With the advent of modern communications, now they have even more than that on a much greater scale. Radio, television, and internet are now operating on a vast scale. There is growing evidence that a large part of the population in Iran are thoroughly fed up with the regime that rules them.

This appears in a number of ways, through websites and telephone etc. Their opinions are widely expressed through political jokes such as, “Two Iranians are talking about how dreadful the situation is in their country -- this is bad, that’s worse, this is terrible etc. Finally one says to the other, “What we need for this country is for us to bring Osama Bin Laden here”. And the other one turns to him in horror and says, “What are you crazy??” and the first one says, “No, then the Americans will come.”  Now that is an authentic Iranian joke. Communicated from Iran. It tells you something. Another one; at the time when [U.S.] President [George W.] Bush launched his attack on Iraq, a lot of people telephoned from Iran to say ‘You should have tackled your problems in alphabetical order’.

Dan Diker: By the way, in the first reorganization of the Arab world, you coined a phrase about what happened in Kuwait when Iraq conquered that country. What did you call it?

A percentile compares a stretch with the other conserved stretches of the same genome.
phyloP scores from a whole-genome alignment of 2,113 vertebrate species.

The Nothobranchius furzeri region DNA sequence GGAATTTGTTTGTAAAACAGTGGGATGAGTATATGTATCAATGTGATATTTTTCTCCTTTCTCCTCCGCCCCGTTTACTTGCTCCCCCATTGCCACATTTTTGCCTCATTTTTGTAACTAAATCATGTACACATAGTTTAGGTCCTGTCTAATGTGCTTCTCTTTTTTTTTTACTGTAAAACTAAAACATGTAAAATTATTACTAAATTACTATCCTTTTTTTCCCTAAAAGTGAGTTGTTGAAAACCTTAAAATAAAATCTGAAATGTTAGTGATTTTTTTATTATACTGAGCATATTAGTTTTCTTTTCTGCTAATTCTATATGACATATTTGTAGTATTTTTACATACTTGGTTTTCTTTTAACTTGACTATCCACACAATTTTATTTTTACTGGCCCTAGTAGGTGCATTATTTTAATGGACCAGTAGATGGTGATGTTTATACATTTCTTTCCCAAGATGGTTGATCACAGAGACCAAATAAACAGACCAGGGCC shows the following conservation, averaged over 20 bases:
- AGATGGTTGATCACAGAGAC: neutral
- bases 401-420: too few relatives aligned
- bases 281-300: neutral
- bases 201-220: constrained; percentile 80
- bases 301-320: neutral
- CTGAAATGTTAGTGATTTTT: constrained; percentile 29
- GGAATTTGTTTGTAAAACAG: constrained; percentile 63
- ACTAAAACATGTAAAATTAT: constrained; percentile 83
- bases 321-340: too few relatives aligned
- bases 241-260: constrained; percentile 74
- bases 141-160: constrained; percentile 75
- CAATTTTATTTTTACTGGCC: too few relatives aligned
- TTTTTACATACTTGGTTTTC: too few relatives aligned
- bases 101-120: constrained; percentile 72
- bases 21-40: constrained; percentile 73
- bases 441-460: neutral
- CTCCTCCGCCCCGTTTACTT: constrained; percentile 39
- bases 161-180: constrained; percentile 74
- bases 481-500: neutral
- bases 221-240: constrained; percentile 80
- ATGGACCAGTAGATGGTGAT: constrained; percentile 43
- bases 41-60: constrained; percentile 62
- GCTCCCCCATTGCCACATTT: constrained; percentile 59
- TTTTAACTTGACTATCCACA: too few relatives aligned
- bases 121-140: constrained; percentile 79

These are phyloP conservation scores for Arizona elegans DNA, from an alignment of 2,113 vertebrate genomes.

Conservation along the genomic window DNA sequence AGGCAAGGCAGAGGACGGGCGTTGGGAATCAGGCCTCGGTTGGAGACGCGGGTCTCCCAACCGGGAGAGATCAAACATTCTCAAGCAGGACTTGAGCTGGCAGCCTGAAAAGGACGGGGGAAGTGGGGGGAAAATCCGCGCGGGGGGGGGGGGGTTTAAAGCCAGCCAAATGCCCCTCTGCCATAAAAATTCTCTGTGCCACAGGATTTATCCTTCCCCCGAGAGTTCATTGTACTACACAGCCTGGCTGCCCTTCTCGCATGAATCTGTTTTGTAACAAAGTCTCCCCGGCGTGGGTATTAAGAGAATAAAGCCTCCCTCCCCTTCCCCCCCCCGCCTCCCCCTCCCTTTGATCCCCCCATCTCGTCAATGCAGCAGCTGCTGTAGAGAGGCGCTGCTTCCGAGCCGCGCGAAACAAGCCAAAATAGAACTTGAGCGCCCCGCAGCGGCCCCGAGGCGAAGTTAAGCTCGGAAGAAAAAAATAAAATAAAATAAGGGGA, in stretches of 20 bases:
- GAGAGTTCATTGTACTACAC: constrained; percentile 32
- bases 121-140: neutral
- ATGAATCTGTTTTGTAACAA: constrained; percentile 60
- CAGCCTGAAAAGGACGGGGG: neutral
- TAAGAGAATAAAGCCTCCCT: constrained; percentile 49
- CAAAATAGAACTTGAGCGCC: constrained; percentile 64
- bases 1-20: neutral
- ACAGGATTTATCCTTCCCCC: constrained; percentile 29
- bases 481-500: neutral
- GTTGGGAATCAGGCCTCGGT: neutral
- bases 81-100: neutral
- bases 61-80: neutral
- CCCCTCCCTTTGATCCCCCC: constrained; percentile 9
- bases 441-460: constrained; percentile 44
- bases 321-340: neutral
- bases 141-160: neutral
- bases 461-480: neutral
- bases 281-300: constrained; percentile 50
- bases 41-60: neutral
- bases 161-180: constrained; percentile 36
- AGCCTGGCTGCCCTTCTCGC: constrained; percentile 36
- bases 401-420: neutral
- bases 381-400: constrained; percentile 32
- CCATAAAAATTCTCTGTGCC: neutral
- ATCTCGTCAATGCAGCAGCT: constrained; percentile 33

Bernard Lewis: I said the operation should be renamed, instead of Desert Storm, it should be called “Kuwaitus Interuptus”

Dan Diker: Now that’s a positive note. This means something for Israel what you’ve said here. That if Israel was being sought after, in a sense, by the Arab world, what does that mean for Israel’s own perception of itself in terms of being a regional player as opposed to a bilateral player against the Palestinians, which has been the definition until today?

Bernard Lewis: I think Israel needs to redefine itself in accordance with contemporary realities.

Dan Diker: Which means…?

Bernard Lewis: That’s for Israelis to decide.

Dan Diker: How about the longer view? You’ve written some 30 books and for some reason, you’ve just written a book with a dear friend, Buncielles Churchill and this book is called Islam; the Religion and The People. Why is the focus on the religion of Islam now?